Bookmark and Share

EnergyAg Newsbriefs

November 2013

Welcome to this edition of EnergyAg Newsbriefs brought to you by the Washington State University Extension Energy Program Library. Please forward this issue to those of your colleagues interested in energy-efficient agricultural practices. Archives of past messages

While every URL in EnergyAg Newsbriefs is checked for accuracy prior to distribution, URLs may change, and servers may temporarily fail to connect to working URLs.


ANNOUNCEMENTS

Direct Seed & Oilseed Cropping Systems 2014 Conference: “Covering New Ground”
January 20-24, 2014, Kennewick, Washington

The Biofuels Cropping Systems Research and Extension project at Washington State University and the Pacific Northwest Direct Seed Association have come together to organize and host a conference in 2014. Oilseed and direct seed cropping systems have many complementary topics and synergies. The 2014 Oilseed and Direct Seed Conference, “Covering New Ground,” will provide a unique opportunity to learn from researchers, agronomists, consultants, and your peers, and to connect and network with agriculture-related businesses, seed companies, co-ops, and support services. Sponsorships are still available; see registration link and scroll down for contact information.

BIOFUELS/BIOMASS

The following three articles appeared in the September 2013 issue of Biomass Magazine; the second and third articles were both written by Anna Simet, Managing Editor of Biomass Magazine:

  • "Dedicated Feedstock Forerunner,” by Sue Retka Schill, Senior Editor ofBiomass Magazine, describes a company’s effort, with government financial assistance, to grow crops to fuel its cellulosic ethanol plant. The article includes a sidebar, “Managing Invasiveness Risk.”
  • On Board with Energy Crops” reports that Portland General Electric (PGE) has been researching the possibility of switching fuels at its Boardman Power Plant, the last operating coal plant in Oregon. If feasible, torrefied biomass may replace coal at the plant thereby avoiding two unpalatable options for the company: closing the plant or meeting emissions requirements by 2020.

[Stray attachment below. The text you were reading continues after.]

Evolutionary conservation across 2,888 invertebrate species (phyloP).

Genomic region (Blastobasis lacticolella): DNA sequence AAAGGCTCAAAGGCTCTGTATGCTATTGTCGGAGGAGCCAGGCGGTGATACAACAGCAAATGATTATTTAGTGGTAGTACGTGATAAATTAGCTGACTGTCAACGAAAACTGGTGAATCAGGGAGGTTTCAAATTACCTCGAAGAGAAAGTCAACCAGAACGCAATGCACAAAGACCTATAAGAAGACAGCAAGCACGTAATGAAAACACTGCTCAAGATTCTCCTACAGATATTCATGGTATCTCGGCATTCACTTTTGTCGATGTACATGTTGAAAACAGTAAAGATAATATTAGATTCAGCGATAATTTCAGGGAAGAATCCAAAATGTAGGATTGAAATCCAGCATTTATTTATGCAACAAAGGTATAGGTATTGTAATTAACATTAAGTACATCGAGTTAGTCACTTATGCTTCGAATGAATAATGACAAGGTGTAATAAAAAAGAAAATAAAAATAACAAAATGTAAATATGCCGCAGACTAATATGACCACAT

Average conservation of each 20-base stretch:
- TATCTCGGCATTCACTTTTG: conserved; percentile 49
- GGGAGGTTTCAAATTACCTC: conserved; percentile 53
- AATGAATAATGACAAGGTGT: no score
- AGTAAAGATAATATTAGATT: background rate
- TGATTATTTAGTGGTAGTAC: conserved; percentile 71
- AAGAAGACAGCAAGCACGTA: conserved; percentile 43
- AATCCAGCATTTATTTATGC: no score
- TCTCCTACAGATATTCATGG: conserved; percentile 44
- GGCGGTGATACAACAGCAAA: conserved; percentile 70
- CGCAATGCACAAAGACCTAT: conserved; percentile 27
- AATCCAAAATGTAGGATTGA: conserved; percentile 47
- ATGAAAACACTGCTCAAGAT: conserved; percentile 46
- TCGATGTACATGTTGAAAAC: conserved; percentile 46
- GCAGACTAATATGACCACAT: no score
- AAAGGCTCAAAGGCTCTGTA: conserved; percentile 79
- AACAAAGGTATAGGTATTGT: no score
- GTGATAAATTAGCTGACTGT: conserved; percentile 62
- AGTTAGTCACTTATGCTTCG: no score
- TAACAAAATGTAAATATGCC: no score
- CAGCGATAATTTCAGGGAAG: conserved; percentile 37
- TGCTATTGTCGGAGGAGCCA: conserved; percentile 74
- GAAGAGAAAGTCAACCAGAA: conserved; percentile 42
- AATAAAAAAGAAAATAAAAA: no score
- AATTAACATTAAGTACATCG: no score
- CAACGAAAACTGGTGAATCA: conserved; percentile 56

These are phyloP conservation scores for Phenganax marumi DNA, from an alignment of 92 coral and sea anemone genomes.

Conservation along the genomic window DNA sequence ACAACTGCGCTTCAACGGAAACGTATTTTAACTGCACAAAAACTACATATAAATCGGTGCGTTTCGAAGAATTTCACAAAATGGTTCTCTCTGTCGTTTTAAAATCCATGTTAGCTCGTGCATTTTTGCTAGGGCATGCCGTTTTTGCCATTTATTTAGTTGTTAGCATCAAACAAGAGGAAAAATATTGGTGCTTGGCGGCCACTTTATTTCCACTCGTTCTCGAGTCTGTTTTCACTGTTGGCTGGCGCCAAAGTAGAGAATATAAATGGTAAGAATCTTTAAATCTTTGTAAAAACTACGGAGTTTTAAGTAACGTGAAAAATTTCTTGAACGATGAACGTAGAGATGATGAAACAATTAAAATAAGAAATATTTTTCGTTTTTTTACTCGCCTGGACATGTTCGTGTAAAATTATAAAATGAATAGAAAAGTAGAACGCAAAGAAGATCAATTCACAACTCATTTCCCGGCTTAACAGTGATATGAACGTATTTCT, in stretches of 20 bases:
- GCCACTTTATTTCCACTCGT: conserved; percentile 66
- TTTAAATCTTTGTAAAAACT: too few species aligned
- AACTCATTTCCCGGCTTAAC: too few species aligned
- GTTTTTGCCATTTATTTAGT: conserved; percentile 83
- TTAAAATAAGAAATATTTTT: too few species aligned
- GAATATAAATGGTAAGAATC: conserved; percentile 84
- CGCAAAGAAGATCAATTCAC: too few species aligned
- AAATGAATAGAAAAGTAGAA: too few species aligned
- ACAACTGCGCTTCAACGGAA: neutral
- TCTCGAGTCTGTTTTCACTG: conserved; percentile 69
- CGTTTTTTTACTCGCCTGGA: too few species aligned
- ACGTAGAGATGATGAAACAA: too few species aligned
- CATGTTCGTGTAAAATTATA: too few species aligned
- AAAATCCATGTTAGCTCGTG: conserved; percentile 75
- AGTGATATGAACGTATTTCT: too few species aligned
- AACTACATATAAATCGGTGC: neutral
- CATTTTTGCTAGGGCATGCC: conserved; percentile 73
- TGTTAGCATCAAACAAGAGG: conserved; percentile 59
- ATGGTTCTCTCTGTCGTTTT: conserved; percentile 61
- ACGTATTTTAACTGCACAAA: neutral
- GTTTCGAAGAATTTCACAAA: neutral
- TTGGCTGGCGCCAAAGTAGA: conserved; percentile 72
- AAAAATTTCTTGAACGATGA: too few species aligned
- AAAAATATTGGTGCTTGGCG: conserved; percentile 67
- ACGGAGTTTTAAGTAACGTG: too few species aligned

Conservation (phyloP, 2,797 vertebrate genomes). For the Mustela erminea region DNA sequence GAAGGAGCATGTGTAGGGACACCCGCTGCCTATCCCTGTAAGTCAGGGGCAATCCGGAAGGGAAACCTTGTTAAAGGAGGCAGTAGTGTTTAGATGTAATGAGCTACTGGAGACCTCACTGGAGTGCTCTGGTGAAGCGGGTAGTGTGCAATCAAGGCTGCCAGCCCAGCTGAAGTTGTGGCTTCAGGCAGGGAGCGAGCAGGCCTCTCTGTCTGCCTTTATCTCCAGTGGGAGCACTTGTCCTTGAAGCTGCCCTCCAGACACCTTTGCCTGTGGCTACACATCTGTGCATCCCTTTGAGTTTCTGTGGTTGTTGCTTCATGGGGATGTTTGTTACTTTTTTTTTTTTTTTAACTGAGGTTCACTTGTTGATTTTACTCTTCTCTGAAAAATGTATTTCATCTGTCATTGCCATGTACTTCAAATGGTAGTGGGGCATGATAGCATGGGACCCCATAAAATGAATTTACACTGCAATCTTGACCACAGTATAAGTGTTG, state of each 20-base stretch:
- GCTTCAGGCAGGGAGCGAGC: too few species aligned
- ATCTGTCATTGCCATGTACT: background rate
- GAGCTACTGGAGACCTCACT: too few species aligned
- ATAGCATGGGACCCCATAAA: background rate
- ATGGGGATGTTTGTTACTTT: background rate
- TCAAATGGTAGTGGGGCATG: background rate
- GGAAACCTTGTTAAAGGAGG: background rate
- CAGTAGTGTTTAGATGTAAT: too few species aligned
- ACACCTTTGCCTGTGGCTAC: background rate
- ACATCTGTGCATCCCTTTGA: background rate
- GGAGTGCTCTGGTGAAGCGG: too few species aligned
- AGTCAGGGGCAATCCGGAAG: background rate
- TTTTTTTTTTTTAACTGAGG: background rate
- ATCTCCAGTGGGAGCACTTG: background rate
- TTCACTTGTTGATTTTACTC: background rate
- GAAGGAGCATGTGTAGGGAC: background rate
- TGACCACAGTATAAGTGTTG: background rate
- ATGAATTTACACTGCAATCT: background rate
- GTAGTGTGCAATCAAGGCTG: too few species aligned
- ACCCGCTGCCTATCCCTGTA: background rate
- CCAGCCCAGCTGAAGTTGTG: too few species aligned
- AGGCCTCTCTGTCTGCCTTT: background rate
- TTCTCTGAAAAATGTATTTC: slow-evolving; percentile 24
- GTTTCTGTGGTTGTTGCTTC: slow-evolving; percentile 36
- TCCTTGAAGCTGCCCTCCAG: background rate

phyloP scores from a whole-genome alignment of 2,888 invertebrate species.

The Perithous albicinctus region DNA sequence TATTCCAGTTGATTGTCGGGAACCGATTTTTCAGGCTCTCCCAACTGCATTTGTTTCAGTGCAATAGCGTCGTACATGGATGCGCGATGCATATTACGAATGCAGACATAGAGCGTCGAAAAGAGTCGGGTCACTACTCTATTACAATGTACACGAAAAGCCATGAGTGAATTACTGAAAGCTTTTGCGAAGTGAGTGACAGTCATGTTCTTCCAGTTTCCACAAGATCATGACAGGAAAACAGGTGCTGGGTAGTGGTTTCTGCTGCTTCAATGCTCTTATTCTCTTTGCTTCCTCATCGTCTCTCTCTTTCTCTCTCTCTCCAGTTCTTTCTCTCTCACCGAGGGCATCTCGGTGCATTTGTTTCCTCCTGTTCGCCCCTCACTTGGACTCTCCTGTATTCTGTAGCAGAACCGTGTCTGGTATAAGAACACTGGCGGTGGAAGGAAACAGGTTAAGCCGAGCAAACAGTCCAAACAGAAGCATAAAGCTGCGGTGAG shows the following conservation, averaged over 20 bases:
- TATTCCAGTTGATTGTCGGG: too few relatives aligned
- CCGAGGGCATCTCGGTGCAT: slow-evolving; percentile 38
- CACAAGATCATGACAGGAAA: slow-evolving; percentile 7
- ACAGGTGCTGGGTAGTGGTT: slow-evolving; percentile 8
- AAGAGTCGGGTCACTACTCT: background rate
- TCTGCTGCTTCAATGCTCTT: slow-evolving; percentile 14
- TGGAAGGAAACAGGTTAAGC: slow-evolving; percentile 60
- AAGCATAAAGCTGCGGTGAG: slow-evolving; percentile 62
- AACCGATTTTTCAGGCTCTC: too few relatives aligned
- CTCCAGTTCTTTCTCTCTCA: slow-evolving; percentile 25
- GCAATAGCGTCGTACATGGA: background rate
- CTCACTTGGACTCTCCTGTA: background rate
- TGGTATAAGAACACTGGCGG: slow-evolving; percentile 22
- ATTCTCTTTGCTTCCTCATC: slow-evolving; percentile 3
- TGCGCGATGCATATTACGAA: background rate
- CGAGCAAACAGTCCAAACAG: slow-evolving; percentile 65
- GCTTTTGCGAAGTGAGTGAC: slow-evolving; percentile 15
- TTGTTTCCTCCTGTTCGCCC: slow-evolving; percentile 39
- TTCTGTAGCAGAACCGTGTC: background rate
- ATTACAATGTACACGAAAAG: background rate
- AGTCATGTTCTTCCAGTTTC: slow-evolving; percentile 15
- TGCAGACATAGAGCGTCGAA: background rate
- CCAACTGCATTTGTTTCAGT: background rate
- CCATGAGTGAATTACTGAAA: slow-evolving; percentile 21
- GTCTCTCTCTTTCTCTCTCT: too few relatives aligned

• "Real Green Heat” is a case study of a five-story apartment building in Hamburg, Germany, whose façade is a system of photobioreactors that produces heat and power.

Biomass pellet production

Research Summary: Small Scale Biomass Pellet Production Process” was published at eXtension.org on October 15, 2013. This article provides information and links about research-in-progress at Pennsylvania State University. The team hopes to develop a reliable formulation and method for the production of high-quality biomass pellets for use as fuel or feedstock.

Sun Grant Initiative resources

The Sun Grant Initiative is a partnership of land-grant universities and national laboratories, with support from the U.S. Department of Energy (DOE), Department of Transportation (DOT) and Department of Agriculture (USDA). The goal of the initiative is to promote and develop a thriving biobased renewable energy feedstock industry. A directory of Sun Grant Initiative-supported resources was made available at eXtension.org on October 29, 2013; it contains a list of centralized and regional Sun Grant initiative websites, and a plethora of links to educational resources including webinars, scholarly papers, and curricula.

Camelina primer

Camelina for Biofuel Production” is a brief feature which appeared at eXtension.org on October 11, 2013. It provides basic camelina production information, a description of challenges, and links to further information.

Cost analysis of switching to a bioenergy crop

Budgeting Methods for Comparing a Biomass Energy Crop to an Existing Crop” appeared on the eXtension website on October 8, 2013. It explains how to analyze and compare the financial aspects of growing a biomass energy crop vs. maintaining an existing conventional crop. A resource list and bibliography are included.

CLIMATE CHANGE

Greenhouse gas emissions: Organic vs. conventional farming

Research conducted by Research Institute of Organic Agriculture and the University of Hohenheim and pending publication in Science of the Total Environment in January 2014 shows that, when measured per hectare, organically farmed soils emit less nitrous oxide than conventionally farmed soils. When adjusted for yield, however, the results are opposite; organic lands would need to increase yield by about 9% to achieve parity with conventional farming. A summary of the research is available at fibl.org; the full paper, “Greenhouse gas fluxes from agricultural soils under organic and non-organic management — A global meta-analysis,” has been pre-published online and is available for purchase at ScienceDirect.com.

Potential for change in livestock farming CO2